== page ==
Heard on the Street: Family Treatment Court

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Hear stories from a group of mothers who beat the odds by kicking their drug habits — with their children by their side. They recently graduated from a program in Washington, D.C.'s Family Treatment Court.


We're going to end with the segment we call Heard on the Street. This is where we go out and find people making music, making sounds, being heard out in public. Today, we travel to a different kind of graduation ceremony at the Moultrie Courthouse in Washington, D.C. This ceremony is for the moms, a special group of moms.

Unidentified Woman: Daphina Jackson(ph).

(Soundbite of applause)

Unidentified Woman: Anika Taylor(ph).

(Soundbite of applause)

Unidentified Woman: Sheila (unintelligible).

(Soundbite of applause)

MARTIN: Decked out in graduation regalia, caps included, and beaming with pride, these mothers have beaten the odds. They've kicked their drug habits. They participated in a special drug treatment program that allows mothers to stay with their children while they get clean. Nine months later, it's graduation day. Here are some of the stories.

Ms. TALIA BROWN(ph): My name is Talia Brown, and I just graduated from the Family Treatment Court Program. I was a stay-at-home mom with my daughter, and I got kind of overwhelmed with everything that was going on, just problems, just like things, so I had a marijuana habit.

So they were called. They came in. They removed my child. So I came to court to make the effort to get her back, and I was informed that I could go to the Family Treatment Court Program, which is a program called mothers and children. And it's an in-patient substance abuse program. And you go there and they help with all aspects of life.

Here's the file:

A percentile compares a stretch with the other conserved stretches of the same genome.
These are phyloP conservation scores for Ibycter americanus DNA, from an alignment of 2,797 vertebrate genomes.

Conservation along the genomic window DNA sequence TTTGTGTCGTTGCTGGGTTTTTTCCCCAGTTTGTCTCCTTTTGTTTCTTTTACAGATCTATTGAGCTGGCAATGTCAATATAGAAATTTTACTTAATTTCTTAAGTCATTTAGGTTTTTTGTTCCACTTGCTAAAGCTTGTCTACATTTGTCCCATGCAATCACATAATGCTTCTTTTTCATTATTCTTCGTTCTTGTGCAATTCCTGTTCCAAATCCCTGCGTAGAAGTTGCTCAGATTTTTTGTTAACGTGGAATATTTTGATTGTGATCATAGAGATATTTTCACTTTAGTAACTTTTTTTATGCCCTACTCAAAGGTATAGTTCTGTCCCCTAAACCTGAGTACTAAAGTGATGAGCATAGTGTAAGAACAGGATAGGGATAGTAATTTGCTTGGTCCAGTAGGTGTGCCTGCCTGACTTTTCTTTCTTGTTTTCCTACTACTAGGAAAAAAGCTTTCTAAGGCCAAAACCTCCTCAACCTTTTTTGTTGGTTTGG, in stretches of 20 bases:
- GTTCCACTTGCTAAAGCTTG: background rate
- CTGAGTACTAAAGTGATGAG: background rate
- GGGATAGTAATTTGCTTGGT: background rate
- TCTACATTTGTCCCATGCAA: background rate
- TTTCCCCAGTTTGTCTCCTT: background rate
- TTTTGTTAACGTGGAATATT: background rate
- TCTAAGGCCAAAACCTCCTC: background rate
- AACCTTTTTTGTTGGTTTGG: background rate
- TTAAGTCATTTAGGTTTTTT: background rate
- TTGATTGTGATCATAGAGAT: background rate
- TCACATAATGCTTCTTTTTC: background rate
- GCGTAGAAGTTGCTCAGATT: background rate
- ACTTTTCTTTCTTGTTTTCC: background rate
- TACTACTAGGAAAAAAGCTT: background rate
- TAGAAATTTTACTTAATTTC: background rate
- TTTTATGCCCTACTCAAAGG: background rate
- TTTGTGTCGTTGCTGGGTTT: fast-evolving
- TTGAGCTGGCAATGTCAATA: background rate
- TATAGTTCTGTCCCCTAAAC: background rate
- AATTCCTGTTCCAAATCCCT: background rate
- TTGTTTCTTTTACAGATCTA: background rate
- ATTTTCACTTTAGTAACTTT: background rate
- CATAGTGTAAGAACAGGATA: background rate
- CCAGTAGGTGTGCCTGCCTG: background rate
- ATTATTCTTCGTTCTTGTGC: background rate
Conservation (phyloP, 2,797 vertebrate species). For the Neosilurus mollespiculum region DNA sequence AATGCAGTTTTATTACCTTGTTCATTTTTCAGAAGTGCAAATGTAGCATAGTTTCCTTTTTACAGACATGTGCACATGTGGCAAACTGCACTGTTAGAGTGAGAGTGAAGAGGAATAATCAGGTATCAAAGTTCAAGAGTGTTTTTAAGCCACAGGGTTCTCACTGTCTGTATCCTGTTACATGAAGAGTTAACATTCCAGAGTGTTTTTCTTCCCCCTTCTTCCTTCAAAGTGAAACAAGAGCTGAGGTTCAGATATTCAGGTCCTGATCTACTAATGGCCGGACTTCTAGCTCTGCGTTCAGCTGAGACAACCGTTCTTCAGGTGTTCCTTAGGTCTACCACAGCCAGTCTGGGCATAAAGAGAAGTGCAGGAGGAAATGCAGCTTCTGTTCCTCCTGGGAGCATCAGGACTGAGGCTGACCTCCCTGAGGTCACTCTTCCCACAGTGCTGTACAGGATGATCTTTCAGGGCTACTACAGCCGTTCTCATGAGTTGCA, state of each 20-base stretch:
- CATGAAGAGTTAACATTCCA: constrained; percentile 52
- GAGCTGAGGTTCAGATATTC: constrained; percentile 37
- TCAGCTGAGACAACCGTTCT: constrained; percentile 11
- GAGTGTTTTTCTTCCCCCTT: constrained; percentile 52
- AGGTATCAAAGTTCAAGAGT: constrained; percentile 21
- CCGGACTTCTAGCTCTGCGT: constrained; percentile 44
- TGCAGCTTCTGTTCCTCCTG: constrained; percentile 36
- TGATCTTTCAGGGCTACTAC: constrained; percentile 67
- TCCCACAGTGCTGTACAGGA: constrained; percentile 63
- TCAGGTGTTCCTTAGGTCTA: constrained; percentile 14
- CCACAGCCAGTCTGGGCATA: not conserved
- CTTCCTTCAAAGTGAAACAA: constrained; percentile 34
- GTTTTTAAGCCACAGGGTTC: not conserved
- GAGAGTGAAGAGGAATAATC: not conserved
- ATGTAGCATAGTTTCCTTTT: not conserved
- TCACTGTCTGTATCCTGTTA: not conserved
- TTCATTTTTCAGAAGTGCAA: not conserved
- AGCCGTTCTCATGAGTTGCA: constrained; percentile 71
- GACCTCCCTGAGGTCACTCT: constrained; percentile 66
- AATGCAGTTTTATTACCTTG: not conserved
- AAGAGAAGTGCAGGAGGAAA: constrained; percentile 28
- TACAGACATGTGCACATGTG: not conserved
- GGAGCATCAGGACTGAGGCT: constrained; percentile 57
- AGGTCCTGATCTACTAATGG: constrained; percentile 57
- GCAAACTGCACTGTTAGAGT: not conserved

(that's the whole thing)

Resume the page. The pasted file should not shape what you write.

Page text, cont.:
I mean, you get parenting classes, domestic violence classes, anger management, relapse prevention, drug education. And they get to learn a lot about you and your background, and they do whatever they can do to help you to move forward. They push you so that you never have to go backwards into what you came from -whatever your problem was that got you into this.

This is Vanessa Jones, and she was actually my roommate at (unintelligible).


Ms. BROWN: We got along very well. She baby-sitted for me, I baby-sitted for her. And we just shared, you know.

Ms. JONES: Yeah, we just shared. We shared everything. I got here 'cause the CFSA took my child, my one-year-old son. He was born with crack in his system 'cause I was using while I was pregnant with him. And I couldn't stay clean. I could not stay clean for the life of me and for my son, so they took - they removed him from our home.

The program we was in was pretty in a - it was in an uproar most of the time, and we made it kind of complicated sometimes by not doing what we're supposed to be, but we came across. I mean, we came all along. I used to like the late-night talks we used to have, sitting on the side of the bed. I used to love that. And when - even when we used to eat the food on the side of the bed, yeah, that was cool. We weren't supposed to be eating the food upstairs, so we would sneak in, but that was cool. We was talking and stuff. Yeah, that was all right.

Ms. TAQUITA HARSAW(ph): Hi. I'm Taquita Harsaw, and I'm a graduate of Family Treatment Court Program. I have five children. And my two youngest, they were with me at one point, but they're now back in foster care right now 'cause I'm still working on me. And it's been a struggle, but I have managed to get through. It has been a leap of faith, you know. And I'm really proud of myself today that I have made it this far.

(Soundbite of music)

Unidentified Woman: (Singing) I've been up, and I've been down.

MARTIN: That was Talia Brown, Taquita Harshaw, and Vanessa Jones, graduates of the Family Court Drug Treatment Program in Washington, D.C. The Child and Family Services Ensemble performed at the graduation. They sang this song.

(Soundbite of music)

Unidentified Woman: (Singing) So if go every day I've been through, I feel…

MARTIN: And that's our program for today. I'm Michel Martin, and this TELL ME MORE from NPR News. Let's talk more tomorrow.

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